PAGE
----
By my count, the Cardinals have 89 players currently on the roster. Thirteen of those spots are committed to wide receivers. That's more than any other team in the NFC West, which seems silly since WR is one of the team's positions of strength. It shouldn't come as a surprise if cut-downs start here. Until then, let's find out what the new guys bring to the table and if they have a chance to stick around for a while.
Arif Hasan says of Brown, "With solid hands and a great workout at his pro day, Brown figures to do more in the NFL than he did in college. He’s agile and extremely physical, perhaps best known as a willing and devastating (for a receiver) blocker than anything else." Though he likes Brown's ball skills, he goes on to say that Brown struggles to deceive defensive backs or create yardage after the catch, theorizing that it will be difficult for Brown to contribute consistently at the NFL level right away. Considering his size, athleticism, physical play, and the uphill battle at wide receiver, I can't help but think the team might be better off trying to convert him to safety over the next year or two.
Projection: Practice squad
Brown's combination of size, speed and blocking ability make him an excellent prospect but he needs polish.
Most of you probably know more about U of A's Dan Buckner than I do, so permit me to catch up. NFL.com likes his height and length as a vertical and red-zone threat but states he lacks suddenness, taking a while to build up to his top speed. After pulling up short while running the 40 as his pro day, Buckner said, “I think I catch the ball fairly well, but I want to be more than just a big, tall possession receiver.” Buckner matches up well with Jaron Brown and LaRon Byrd as a vertical, outside receiver, but will struggle to displace either of them if he has trouble getting separation against NFL corners.
Projection: Practice squad
A "quarterback's best friend"-type prospect, Buckner possesses enough tools to succeed in the NFL but will probably be limited to the practice squad in his first NFL season if for no other reason than the depth ahead of him.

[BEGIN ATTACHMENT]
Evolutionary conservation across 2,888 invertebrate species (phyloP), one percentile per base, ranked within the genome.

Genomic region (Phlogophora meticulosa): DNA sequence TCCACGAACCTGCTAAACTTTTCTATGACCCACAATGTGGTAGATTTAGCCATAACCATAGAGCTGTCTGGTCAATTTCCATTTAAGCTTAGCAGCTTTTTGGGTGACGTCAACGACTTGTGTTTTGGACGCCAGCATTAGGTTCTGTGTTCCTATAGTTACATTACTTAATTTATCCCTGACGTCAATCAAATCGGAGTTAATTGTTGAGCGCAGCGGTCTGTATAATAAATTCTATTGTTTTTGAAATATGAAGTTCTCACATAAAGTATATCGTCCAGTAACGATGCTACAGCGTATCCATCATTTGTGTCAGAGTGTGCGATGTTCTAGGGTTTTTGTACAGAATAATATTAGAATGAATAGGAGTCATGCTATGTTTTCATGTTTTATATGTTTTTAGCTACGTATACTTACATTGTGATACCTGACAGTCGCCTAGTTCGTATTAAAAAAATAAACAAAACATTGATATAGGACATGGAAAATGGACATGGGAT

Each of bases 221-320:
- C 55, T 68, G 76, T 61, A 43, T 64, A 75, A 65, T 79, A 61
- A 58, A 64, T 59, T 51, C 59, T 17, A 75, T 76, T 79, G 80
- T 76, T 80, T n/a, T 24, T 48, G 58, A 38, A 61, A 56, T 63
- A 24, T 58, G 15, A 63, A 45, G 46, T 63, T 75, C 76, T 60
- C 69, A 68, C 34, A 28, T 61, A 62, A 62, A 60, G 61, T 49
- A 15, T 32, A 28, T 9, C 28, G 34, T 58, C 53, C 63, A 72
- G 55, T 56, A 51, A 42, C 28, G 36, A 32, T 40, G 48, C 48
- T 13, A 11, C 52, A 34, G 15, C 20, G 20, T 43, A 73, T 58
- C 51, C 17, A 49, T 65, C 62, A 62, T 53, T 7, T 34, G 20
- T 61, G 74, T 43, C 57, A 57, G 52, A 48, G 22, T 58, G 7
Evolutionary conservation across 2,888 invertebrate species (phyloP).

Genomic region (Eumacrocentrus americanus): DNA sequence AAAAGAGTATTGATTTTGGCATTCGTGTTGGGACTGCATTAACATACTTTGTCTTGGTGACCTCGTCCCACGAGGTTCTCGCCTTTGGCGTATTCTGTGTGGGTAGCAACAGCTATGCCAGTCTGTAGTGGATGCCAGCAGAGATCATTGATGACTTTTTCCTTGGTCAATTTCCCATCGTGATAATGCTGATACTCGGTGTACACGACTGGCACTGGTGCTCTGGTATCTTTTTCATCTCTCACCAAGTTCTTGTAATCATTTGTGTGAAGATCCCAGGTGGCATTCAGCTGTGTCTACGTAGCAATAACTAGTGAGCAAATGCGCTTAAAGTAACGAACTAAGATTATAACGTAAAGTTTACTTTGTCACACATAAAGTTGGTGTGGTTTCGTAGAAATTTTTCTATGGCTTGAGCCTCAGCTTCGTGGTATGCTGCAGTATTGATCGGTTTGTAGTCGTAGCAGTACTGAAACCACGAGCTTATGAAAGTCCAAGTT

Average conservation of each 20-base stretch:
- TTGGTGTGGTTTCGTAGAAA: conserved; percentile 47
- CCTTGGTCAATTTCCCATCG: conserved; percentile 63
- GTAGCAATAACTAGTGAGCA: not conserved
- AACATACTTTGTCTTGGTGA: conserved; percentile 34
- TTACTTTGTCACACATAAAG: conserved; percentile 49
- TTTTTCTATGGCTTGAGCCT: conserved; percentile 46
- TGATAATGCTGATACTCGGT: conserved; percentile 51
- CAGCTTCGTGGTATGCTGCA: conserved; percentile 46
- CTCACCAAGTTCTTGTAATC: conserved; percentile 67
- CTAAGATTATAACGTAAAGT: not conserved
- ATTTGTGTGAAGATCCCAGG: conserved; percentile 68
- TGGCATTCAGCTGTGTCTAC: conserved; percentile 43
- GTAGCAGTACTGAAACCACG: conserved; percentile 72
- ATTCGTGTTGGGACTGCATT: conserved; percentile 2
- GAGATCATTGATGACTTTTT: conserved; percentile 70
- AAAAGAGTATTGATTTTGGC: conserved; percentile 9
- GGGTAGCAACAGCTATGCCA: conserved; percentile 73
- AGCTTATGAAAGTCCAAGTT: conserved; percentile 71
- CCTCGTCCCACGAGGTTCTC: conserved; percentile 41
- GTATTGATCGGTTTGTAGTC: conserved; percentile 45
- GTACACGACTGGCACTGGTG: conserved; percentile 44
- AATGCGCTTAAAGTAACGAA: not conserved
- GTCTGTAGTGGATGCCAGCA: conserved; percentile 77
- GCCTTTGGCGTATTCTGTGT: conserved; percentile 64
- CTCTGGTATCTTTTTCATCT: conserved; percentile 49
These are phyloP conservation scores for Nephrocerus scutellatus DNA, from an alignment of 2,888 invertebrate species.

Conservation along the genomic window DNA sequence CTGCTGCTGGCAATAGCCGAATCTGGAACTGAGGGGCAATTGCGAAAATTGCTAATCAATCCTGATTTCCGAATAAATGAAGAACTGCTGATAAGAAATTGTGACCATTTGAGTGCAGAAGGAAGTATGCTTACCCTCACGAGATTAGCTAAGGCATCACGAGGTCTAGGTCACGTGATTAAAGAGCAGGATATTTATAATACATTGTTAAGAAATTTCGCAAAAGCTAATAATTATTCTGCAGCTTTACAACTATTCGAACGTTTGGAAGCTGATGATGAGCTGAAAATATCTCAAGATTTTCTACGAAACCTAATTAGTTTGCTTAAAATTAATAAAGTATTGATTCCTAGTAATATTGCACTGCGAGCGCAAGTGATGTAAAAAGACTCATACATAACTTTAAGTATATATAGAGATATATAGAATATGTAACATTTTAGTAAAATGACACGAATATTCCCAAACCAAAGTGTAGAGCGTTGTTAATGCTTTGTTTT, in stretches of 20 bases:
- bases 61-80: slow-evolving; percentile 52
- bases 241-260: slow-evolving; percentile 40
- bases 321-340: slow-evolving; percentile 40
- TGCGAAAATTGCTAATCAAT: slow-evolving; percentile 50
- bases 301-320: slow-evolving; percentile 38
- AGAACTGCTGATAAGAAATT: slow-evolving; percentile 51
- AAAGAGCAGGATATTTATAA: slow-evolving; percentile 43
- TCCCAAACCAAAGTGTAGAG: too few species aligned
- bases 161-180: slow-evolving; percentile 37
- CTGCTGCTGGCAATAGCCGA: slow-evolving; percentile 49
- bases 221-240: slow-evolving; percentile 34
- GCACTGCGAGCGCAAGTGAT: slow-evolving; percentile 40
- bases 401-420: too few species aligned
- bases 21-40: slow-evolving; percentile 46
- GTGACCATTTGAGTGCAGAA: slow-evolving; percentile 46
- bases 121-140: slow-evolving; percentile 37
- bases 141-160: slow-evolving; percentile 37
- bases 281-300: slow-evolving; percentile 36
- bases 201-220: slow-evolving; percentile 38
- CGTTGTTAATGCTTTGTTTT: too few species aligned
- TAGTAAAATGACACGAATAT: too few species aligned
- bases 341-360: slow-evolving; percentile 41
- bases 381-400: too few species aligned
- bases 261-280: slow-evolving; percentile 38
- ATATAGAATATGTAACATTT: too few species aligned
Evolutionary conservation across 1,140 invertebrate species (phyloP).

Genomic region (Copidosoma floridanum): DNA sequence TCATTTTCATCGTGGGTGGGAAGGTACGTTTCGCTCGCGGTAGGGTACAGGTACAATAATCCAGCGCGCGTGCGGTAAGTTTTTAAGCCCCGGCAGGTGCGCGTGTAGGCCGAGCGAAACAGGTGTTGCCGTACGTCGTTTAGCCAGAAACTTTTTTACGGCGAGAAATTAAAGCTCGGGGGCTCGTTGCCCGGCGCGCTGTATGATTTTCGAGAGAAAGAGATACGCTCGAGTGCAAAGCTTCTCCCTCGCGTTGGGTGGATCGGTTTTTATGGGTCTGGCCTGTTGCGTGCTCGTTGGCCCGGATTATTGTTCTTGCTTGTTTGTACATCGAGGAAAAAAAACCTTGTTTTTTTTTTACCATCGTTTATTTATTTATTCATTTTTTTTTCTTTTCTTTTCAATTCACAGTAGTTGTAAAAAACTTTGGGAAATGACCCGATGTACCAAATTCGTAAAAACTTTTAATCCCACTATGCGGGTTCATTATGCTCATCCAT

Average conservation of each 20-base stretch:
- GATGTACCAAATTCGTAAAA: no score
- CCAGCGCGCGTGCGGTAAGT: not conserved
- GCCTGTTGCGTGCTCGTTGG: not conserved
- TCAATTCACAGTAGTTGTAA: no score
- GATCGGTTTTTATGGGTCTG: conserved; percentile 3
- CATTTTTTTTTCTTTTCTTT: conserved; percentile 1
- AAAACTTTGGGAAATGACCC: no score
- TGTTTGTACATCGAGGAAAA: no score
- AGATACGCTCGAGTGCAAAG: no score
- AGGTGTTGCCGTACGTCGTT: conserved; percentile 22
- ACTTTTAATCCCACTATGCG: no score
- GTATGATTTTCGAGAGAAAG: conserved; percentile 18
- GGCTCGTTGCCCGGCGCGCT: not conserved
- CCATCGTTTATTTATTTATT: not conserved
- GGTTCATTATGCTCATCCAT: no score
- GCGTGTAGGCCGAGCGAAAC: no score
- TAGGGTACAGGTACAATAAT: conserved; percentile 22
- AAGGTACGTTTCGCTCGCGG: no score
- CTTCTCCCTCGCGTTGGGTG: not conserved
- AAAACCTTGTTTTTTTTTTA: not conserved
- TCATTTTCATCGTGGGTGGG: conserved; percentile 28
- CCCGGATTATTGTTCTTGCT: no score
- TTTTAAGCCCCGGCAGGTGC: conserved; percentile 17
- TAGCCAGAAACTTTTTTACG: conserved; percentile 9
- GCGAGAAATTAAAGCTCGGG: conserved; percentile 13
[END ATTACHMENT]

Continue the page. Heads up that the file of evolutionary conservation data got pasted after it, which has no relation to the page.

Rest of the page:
An instinctive, polished technician, The Daily Norseman's Arif Hasan had this to say about Lawson:
When in a pattern, Lawson has the ability to set up defenders with a head fake, a shoulder fake, a double move or even foot fakes. He makes every route look the same, and it’s deadly. He knows how to position himself as he attacks the ball so that he has exclusive real estate. I like his movement in and out of cuts, where he can maintain speed without rounding off his routes too much, although there’s some work to be done here.
Hasan cites Lawson's sub-par athleticism as a significant drawback, and he's correct. Despite his dedication to the craft, there aren't many receivers who make it in the NFL running a 4.68 40. NFL.com worries about his size but Lawson is a hard-worker who loves practice, and that gives him a chance.
If Lawson proves to be a reliable target early in camp, he has a chance to make the roster based on consistency alone. He won't stretch the field or take the league by storm with dazzling athletic ability, but he won't need to if he can make a couple catches a game in a limited role. On the other hand, a lack of upside makes him a long-shot for the practice squad.
Rios was a big-time player for Marist, setting basically every receiving record in the school's history. You can see by the highlights that his speed was no match for FCS defenses, helping maintain an eye-popping 23.5-yards per reception his Senior year. His 40 time was reported between 4.38 and 4.47. One of his most impressive stats, and the one that might earn him a job in the NFL, wasn't on offense, however: 8 blocked kicks.
“The amount of special teams he played for us — on the punt team and he had blocked so many kicks for us in his career,” Parady said. “They knew he was going to be willing to do the dirty work, so to speak. As a kid who put up numbers at the receiver and that he was still willing to do the dirty work, those are things that popped off to the scouts. Those things were really big in his work ethic.”
Projection: Practice squad
A hard-working special teamer is exactly what you want out of your fifth or sixth wide receiver. Having a little bit of size and deep speed helps a lot, too. Rios could surprise and claim a roster spot but is more likely to wind up on the practice squad as the adjustment from FCS ball to the NFL will be a significant one.
Tyler Shaw, WR, Northwest Missouri State
6'0" 180 lbs.
A track guy, Shaw grabbed attention at his Pro Day when he was clocked between 4.3-4.5 seconds in the 40 yard dash. Shaw said of NFL scouts present at his workout, “A lot of them are interested in my speed, and pretty much as long as I can keep on good weight, that’d be a big positive. I’ve been hearing mixed things from scouts, so it’s mixed feedback about my size and if my hands are good enough to catch the ball. Sometimes my speed doesn’t show as much on film as they’d like.” Speed is one thing, but Shaw will need to focus on football from here on out if he's going to have a chance.
Spending the months leading up to the draft focusing on track hurts him, as does the sheer volume of receivers already on the roster. Still, if he can harness his speed on the field, he might make it to the practice squad.